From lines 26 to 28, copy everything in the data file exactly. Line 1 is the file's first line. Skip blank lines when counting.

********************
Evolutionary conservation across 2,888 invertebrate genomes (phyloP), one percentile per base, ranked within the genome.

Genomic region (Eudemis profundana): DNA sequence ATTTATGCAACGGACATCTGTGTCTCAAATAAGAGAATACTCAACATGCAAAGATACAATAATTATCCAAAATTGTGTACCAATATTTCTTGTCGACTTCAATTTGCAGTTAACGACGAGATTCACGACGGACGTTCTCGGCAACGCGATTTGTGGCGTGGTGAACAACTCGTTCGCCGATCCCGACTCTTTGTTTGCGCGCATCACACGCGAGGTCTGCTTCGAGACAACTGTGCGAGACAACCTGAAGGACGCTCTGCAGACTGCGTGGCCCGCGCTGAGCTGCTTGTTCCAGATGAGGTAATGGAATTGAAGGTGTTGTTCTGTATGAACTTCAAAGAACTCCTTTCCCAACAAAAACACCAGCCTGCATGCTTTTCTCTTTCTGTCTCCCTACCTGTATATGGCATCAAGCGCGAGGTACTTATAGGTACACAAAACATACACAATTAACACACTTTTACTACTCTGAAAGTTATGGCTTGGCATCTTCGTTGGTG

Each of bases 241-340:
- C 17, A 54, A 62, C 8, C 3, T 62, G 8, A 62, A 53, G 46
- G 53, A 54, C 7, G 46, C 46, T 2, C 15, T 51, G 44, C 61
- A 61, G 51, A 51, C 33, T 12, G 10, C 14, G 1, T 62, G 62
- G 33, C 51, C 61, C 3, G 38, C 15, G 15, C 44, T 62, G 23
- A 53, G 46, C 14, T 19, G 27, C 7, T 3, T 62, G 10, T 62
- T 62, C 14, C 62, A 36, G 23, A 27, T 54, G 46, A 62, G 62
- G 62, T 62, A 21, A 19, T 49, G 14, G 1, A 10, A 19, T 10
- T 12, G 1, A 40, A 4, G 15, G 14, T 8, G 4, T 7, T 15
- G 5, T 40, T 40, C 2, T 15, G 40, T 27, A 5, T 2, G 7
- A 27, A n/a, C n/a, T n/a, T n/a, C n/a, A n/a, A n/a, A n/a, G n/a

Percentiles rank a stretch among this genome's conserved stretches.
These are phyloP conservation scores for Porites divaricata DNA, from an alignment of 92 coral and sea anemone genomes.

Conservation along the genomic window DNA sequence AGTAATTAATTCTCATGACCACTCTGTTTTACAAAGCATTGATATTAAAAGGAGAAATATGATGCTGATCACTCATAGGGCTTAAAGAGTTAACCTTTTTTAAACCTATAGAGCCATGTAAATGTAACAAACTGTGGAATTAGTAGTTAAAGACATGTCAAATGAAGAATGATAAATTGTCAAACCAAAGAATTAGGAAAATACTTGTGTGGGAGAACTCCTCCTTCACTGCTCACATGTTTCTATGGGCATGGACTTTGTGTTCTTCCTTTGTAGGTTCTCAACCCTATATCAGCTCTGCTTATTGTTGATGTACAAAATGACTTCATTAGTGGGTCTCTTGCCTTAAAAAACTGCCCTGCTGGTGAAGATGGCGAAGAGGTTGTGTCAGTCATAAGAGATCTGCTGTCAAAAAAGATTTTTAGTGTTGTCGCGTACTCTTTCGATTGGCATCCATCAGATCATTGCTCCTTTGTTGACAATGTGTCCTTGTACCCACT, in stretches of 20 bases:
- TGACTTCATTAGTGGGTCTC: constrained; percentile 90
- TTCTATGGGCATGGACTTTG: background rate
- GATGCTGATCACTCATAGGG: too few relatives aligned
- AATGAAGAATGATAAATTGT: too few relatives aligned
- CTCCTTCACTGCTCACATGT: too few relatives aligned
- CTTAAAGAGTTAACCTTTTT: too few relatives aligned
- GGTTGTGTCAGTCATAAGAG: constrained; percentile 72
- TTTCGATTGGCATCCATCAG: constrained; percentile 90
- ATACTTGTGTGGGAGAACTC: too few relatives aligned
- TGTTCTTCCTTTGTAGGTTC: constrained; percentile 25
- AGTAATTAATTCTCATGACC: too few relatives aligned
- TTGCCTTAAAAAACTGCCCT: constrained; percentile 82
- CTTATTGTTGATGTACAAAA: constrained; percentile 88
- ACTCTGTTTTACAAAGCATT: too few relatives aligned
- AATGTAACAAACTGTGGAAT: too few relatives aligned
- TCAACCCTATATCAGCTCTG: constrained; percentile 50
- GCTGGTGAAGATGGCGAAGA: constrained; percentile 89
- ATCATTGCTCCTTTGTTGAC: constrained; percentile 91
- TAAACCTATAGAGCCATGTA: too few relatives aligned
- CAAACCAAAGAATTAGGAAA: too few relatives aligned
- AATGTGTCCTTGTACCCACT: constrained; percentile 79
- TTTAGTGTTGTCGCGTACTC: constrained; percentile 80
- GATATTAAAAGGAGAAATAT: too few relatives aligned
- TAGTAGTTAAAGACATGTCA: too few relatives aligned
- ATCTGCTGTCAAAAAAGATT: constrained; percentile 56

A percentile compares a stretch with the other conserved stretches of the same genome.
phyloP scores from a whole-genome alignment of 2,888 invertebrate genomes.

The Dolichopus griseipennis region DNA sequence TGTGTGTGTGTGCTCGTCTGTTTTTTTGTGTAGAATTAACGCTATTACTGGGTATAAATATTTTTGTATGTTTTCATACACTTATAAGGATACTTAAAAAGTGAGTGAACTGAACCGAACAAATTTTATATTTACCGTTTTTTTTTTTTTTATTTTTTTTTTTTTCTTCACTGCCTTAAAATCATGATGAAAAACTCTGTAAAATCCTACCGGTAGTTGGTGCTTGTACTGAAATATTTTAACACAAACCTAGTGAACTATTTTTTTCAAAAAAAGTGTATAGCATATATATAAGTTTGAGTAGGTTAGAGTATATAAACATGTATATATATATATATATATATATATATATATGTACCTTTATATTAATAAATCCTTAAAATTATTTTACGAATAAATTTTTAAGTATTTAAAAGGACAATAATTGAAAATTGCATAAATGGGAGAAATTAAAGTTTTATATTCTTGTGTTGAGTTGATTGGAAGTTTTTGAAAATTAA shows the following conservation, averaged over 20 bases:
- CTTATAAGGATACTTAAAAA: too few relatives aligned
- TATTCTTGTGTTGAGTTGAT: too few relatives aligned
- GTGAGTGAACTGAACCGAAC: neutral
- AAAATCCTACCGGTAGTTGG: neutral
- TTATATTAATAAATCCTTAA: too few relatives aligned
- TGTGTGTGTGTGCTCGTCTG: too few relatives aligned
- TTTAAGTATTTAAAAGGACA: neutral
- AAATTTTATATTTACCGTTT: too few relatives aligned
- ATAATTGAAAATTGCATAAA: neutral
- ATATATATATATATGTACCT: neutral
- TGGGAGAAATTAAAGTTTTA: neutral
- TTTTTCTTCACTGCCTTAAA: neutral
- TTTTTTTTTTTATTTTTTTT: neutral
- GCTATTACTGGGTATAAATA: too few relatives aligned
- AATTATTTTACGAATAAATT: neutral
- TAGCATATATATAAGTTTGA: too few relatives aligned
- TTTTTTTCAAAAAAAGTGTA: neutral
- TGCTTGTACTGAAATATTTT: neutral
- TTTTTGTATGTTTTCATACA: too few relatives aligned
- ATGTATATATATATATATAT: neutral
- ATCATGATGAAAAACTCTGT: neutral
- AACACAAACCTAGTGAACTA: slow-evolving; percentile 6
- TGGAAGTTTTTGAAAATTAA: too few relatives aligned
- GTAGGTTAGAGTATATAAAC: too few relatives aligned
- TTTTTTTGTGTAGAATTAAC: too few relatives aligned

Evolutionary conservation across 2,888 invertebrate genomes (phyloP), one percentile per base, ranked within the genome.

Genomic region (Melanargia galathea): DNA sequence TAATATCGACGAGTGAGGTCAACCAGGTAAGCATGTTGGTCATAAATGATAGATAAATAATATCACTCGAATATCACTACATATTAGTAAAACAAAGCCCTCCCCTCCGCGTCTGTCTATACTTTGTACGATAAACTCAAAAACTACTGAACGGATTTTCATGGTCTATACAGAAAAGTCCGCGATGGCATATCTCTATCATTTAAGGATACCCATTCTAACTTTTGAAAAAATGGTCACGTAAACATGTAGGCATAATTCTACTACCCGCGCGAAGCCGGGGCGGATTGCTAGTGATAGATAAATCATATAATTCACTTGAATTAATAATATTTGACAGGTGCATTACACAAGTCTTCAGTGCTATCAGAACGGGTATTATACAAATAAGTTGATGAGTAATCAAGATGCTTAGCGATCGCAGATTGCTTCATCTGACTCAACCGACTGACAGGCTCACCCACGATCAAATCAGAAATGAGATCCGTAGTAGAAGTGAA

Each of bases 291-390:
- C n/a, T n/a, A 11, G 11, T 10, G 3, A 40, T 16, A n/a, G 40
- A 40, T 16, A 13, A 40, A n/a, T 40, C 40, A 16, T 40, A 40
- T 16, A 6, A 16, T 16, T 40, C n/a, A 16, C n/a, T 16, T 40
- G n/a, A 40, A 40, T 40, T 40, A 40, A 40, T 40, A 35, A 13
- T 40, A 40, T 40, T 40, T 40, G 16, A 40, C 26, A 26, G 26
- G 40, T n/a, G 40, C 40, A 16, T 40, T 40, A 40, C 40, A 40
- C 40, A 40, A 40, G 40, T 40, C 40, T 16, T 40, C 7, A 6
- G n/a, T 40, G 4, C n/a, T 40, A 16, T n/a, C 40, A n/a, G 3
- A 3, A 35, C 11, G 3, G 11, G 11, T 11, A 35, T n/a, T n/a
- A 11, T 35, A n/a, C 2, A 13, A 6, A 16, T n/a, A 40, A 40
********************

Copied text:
- TGTTCTTCCTTTGTAGGTTC: constrained; percentile 25
- AGTAATTAATTCTCATGACC: too few relatives aligned
- TTGCCTTAAAAAACTGCCCT: constrained; percentile 82